On the Hill: American Soldiers, Mental Health, and Less Than Honorable Discharges

Photo by Miro9966 Photo by Miro9966

In an increasingly partisan political era, one of the few issues that still has bi-partisan support is addressing the plight of military veterans. It’s in this spirit of unity that an event was held last night in the US Capitol to discuss veteran’s affairs and the cases of members of the armed services who’ve fought for the United States but aren’t considered veterans because of their actions, which were in turn the result of mental health issues that developed during combat.

The event, “Mission Charlie Foxtrot: A Conversation about Veterans’ Mental Health” was an attempt by members of Congress and veterans’ advocates to fix holes in the US Department of Veterans Affairs (VA) system. As noted in a video played at the event, since the 9/11 attacks over 300,000 service members have left the military through a less than honorable discharge, many for medical reasons or for suicide attempts.

Receiving a less than honorable discharge prevents former members of the military from being designated as veterans or from receiving the benefits they were promised when they signed up for service. This means that service members who developed post-traumatic stress disorder (PTSD) as a result of their service overseas and who attempted suicide as a result (and subsequently received a less than honorable discharge for the attempt), are unable to receive counseling or therapy at their local VA medical center. Service members who wish to challenge their discharge status must do so on their own dime, often while still suffering from the mental illnesses they so desperately need help with.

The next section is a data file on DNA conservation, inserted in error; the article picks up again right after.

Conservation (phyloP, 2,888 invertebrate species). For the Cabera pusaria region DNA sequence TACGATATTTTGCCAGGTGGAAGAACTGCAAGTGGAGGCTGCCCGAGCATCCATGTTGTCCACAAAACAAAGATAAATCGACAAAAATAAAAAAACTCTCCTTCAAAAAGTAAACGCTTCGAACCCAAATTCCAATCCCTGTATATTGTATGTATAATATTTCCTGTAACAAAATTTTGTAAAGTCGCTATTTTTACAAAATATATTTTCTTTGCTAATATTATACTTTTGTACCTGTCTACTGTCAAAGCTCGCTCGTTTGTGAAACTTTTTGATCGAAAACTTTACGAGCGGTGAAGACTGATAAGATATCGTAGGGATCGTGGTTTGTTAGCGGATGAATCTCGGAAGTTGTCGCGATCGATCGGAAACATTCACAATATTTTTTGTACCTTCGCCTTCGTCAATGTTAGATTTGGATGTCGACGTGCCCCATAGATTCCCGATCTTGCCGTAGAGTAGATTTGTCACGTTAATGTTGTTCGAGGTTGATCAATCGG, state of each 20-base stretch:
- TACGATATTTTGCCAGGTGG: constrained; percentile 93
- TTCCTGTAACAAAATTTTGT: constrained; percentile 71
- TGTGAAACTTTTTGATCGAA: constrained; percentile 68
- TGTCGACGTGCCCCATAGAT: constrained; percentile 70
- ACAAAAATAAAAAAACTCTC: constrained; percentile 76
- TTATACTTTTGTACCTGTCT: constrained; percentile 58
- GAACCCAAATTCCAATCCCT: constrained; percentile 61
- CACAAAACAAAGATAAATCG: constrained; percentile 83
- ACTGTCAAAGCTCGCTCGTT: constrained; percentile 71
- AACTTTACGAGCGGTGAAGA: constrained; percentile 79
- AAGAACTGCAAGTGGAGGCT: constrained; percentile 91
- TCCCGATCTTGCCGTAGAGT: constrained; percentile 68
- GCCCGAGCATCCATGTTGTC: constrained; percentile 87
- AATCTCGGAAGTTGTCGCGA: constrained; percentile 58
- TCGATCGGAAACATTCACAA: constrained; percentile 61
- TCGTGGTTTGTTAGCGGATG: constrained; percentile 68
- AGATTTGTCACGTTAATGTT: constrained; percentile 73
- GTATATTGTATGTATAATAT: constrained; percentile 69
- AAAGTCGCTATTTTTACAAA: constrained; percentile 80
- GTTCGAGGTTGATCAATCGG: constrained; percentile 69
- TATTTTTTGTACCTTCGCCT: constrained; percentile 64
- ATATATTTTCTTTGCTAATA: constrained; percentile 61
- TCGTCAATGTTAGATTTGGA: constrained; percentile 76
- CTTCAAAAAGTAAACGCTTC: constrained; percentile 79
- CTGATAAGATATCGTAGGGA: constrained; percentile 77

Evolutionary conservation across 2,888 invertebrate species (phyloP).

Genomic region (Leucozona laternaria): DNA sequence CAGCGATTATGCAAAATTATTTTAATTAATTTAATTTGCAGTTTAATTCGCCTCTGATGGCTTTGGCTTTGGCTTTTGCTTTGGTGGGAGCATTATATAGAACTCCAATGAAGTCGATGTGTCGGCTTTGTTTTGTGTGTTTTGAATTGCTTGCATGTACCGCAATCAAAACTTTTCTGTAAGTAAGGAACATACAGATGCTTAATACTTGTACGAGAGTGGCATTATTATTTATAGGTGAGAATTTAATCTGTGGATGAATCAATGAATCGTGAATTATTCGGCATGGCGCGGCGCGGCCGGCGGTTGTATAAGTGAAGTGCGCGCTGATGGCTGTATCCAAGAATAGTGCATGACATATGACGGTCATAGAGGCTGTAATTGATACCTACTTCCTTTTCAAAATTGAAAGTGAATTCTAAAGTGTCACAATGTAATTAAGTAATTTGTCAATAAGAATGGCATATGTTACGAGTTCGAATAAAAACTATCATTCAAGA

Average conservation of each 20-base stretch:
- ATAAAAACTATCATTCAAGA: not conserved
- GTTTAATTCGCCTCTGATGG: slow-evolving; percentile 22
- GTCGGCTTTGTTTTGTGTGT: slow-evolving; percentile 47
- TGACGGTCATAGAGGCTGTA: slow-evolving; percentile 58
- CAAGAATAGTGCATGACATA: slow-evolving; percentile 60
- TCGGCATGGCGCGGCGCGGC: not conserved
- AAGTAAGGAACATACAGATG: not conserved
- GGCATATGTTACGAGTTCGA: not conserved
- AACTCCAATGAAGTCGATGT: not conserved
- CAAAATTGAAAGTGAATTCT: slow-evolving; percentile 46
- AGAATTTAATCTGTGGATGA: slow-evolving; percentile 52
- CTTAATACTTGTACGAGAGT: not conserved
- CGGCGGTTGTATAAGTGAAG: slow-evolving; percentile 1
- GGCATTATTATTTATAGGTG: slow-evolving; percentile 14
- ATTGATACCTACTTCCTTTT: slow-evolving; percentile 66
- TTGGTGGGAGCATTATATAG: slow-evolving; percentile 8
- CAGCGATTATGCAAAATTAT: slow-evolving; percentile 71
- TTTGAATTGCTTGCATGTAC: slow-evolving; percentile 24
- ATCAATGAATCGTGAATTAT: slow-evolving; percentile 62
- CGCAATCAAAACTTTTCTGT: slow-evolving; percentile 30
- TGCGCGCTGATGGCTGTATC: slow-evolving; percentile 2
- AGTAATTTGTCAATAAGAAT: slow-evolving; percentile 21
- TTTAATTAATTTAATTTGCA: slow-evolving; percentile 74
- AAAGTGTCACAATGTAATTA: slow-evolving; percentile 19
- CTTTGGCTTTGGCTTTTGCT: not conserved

The result of this system is that members of the US military are unable to receive assistance from the very institution that caused them to develop the ailments that plague them. When their service and sacrifice are marginalized by the government, this in turn can worsen their depression.

At last night’s event, veteran’s advocates and members of Congress promoted the Fairness for Veterans Act, which would require discharge review boards to consider:

medical evidence of the Department of Veterans Affairs or a civilian health care provider presented by the former member, and review the case with a rebuttable presumption in favor of the former member that post-traumatic stress disorder or traumatic brain injury materially contributed to the circumstances resulting in the discharge of a lesser characterization.

Allowing those who were kicked out of the military because of mental health issues to receive assistance and therapy paid for by the government would go a long way to restoring the dignity of the men and women of the US military who have been treated poorly by that same government.

Whether or not this legislation will pass before the end of this Congress or in the new Congress headed by a Trump administration (which has consistently claimed to want to reform the VA system) remains to be seen. In the meantime, former service members from all branches of the military will continue to suffer extreme mental anguish.

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